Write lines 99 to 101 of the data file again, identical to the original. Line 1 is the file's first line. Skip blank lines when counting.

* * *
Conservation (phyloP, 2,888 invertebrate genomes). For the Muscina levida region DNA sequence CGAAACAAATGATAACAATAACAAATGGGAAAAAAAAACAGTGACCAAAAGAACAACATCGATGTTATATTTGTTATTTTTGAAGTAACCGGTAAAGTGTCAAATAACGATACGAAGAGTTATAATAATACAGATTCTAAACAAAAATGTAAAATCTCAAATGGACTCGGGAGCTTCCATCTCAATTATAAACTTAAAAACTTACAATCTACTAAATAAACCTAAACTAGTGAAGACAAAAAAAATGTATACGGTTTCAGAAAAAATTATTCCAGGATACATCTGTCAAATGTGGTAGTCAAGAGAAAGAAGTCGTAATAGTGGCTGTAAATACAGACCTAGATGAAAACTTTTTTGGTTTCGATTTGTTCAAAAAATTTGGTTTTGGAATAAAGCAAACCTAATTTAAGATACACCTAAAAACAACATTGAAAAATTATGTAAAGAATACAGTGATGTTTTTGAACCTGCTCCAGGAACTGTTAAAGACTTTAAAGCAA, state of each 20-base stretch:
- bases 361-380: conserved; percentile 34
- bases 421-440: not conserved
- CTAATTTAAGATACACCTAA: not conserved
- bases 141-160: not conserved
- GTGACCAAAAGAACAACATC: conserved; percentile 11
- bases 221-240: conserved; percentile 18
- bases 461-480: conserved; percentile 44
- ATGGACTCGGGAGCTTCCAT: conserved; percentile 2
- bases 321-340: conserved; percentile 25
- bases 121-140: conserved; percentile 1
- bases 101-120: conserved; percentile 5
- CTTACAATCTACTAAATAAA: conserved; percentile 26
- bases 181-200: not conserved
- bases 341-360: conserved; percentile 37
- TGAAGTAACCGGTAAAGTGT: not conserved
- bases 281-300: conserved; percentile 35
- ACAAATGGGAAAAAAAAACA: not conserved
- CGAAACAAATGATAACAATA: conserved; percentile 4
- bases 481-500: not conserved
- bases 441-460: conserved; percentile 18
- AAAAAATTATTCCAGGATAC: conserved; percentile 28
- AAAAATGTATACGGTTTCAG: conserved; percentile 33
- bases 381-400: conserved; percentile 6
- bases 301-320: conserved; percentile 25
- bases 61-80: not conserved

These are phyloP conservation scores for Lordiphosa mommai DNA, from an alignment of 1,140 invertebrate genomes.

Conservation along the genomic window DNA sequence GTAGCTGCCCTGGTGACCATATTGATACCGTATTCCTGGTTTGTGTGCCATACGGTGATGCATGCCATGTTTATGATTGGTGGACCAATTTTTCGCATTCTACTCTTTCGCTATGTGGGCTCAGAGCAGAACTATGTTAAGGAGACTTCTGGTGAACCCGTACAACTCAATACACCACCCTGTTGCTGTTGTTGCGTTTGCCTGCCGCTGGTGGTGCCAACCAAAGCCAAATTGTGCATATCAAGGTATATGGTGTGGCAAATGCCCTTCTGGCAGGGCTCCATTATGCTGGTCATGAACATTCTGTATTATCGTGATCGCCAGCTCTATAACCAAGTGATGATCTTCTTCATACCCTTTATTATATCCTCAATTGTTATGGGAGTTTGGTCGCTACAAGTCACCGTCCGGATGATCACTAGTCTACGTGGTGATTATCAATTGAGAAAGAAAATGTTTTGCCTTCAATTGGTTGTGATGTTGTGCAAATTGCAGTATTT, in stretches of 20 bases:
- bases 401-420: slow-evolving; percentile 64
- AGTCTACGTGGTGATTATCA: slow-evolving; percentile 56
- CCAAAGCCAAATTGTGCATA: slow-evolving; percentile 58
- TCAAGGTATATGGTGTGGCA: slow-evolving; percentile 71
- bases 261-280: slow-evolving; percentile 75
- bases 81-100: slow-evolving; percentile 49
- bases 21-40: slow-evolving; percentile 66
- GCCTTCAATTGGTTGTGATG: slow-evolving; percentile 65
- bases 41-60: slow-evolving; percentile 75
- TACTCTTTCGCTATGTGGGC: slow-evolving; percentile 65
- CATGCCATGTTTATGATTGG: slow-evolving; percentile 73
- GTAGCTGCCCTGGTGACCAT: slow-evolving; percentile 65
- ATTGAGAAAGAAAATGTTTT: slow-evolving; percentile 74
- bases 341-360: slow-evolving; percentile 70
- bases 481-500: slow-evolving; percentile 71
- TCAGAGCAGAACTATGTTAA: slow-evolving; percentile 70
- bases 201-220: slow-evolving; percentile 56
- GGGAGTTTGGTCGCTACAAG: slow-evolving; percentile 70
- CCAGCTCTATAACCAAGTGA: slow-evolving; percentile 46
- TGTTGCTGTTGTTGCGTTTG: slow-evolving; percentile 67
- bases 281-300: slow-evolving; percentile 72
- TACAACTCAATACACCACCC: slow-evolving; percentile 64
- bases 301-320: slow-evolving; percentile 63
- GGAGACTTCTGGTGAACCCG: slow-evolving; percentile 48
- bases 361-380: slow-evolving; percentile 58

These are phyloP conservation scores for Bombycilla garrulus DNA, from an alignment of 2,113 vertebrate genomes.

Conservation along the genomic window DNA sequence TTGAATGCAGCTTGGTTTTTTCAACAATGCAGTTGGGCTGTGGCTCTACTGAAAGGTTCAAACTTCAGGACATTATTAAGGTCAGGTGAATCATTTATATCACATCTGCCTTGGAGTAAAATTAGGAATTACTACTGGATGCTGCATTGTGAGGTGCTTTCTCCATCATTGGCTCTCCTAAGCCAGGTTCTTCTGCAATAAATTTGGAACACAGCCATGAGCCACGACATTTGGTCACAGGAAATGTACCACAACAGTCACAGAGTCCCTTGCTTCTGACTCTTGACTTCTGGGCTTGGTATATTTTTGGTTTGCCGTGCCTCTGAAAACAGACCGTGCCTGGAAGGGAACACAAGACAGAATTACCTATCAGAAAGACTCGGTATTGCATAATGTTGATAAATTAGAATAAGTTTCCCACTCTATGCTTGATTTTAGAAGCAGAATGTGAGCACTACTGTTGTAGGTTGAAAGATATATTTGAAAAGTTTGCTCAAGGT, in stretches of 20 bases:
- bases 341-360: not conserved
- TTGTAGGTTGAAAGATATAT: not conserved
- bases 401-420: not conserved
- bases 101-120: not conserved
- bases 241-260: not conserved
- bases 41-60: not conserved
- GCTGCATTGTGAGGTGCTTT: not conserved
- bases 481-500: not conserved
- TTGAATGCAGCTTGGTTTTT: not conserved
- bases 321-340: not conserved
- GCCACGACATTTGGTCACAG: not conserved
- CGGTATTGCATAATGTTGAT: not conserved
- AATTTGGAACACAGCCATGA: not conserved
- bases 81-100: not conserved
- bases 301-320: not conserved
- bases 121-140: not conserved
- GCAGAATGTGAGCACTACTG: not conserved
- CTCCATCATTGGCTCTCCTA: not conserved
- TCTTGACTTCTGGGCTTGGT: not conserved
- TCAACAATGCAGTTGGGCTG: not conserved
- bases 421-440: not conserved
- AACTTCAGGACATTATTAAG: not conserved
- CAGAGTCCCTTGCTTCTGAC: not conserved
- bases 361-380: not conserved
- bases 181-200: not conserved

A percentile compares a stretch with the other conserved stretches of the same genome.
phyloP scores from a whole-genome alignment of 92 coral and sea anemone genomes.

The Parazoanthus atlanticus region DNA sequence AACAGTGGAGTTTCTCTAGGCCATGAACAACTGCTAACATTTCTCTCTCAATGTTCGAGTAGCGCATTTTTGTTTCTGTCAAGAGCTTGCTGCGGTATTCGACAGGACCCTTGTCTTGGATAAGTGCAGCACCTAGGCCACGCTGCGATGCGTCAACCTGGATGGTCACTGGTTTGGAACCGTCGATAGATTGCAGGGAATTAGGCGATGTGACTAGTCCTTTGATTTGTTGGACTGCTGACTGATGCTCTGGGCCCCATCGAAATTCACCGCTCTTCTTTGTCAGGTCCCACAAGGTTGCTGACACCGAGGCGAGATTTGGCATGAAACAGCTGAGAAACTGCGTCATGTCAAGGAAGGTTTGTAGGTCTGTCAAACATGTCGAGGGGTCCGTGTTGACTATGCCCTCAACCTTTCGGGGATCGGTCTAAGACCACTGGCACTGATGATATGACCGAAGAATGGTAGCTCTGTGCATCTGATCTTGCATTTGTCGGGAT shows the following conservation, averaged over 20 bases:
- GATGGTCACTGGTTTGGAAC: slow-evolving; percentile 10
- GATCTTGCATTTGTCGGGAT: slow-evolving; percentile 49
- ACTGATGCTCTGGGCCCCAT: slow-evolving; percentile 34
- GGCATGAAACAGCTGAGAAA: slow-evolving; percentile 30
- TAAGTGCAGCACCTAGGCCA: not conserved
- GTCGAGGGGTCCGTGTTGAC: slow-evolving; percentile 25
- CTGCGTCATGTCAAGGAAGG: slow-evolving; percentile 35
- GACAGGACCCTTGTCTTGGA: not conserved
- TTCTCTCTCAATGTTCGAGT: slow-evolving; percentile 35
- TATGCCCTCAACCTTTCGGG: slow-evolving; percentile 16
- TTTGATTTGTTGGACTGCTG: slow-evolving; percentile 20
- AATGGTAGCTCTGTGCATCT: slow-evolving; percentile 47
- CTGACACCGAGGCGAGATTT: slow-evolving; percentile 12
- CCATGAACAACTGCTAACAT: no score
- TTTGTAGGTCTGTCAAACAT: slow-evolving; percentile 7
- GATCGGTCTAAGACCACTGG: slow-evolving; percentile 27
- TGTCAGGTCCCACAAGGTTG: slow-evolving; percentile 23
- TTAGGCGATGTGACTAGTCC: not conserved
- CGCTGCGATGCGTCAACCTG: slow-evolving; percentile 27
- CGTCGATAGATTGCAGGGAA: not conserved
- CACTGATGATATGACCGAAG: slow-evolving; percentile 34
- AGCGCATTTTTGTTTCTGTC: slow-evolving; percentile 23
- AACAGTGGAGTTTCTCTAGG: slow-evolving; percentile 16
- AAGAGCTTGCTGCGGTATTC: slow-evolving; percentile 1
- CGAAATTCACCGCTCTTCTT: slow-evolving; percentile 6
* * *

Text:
- GATCGGTCTAAGACCACTGG: slow-evolving; percentile 27
- TGTCAGGTCCCACAAGGTTG: slow-evolving; percentile 23
- TTAGGCGATGTGACTAGTCC: not conserved